While neutering has always been the favored method of making animals tamer and more docile, it has its limitations: for obvious reasons, you cannot sterilize animals you intend to breed. So, creating animals that were more subdued and manageable also required selecting for docility. (13)(14)

As mentioned earlier, animals with the most pronounced juvenile characteristics were also the most attaching and the most moving; they were the ones that received the most mercy. In other words, the most docile and submissive animals, those that obeyed the most, that let themselves be picked up or taken along, were those which had the best chance of being kept and bred. A recent study has shown that wild foxes raised for fur and selected for their docility towards man will behave like dogs within only twenty generations or so. They seek out human company more and more, and wag their tails. Physically, they shed for longer periods, their ears become floppy, their tails straighten, and their coats change color. (15)

The persistence into adulthood of juvenile physical traits and infantile behavior constitutes one of the most striking features of the domestic animal. An adult dog demonstrates behaviors typical of a wolf cub: he seeks frequent attention, he likes to play, he barks, he wiggles, and he crawls submissively. Like a child, he is extremely dependent and, consequently, easily bored. The dog is an eternal adolescent, impetuous and extravagant, and this is probably what makes him so endearing. We would feel very differently about dogs if they outgrew these qualities and acquired social maturity. (16)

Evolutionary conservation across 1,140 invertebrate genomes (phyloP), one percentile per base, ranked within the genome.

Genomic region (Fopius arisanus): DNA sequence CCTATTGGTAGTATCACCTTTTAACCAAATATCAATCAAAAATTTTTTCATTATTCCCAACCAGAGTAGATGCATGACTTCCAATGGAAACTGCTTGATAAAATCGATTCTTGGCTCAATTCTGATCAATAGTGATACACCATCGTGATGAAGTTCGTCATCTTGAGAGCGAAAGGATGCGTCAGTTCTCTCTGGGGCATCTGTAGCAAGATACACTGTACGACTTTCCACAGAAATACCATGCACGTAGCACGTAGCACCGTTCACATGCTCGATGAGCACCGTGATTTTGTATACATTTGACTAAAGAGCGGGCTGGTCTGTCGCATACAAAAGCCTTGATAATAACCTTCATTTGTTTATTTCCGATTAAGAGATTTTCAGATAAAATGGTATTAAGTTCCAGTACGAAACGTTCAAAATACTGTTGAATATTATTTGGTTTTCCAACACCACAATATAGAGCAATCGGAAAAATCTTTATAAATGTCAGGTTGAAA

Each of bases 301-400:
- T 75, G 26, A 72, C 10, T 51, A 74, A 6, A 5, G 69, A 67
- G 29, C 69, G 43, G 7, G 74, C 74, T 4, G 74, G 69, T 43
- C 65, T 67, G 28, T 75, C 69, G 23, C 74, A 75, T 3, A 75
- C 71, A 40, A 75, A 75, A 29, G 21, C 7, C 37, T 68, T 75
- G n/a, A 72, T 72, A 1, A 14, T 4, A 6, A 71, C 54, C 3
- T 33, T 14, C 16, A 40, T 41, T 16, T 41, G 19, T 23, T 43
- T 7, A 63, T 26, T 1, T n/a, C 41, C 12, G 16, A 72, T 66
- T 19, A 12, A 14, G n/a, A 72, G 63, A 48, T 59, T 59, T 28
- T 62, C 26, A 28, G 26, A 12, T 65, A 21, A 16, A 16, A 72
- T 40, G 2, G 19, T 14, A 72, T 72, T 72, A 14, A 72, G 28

In human beings, the shift from nature to culture has favored a form of evolution, which caused some profound changes in our morphology and in our psychology. Man’s flat face, high domed skull and large brain, reduced pelt, large eyes, and small teeth are all infant features that we retain into adulthood. (17)

Additionally, the civilization process has resulted in a tightly woven network of social interdependency that is directly related to an increase in docility and submissive behavior. In our present consumer world, adults, like children, are extremely sensitive to a lack of attention. Unless they are constantly entertained and encouraged, they are prone to anxiety, boredom, and depression; and that’s without mentioning the size of the cerebral cortex of children and teenagers, which shrinks after a certain number of daily screen hours. (18) In the long run, the smartphone and the lowering of education as a whole led to a general dumbing down (19) where, as the school specialist Arnauld de Tocquesaint says, “virtuosity, harmony, and genius no longer matter.” (20)

Is this the ultimate goal of domestication and technological progress? In the age of 5G and artificial intelligence, will humans become for all practical purposes simple slaves unable to think or to revolt against the superclass that will have programmed its voluntary servitude? It sure looks like it!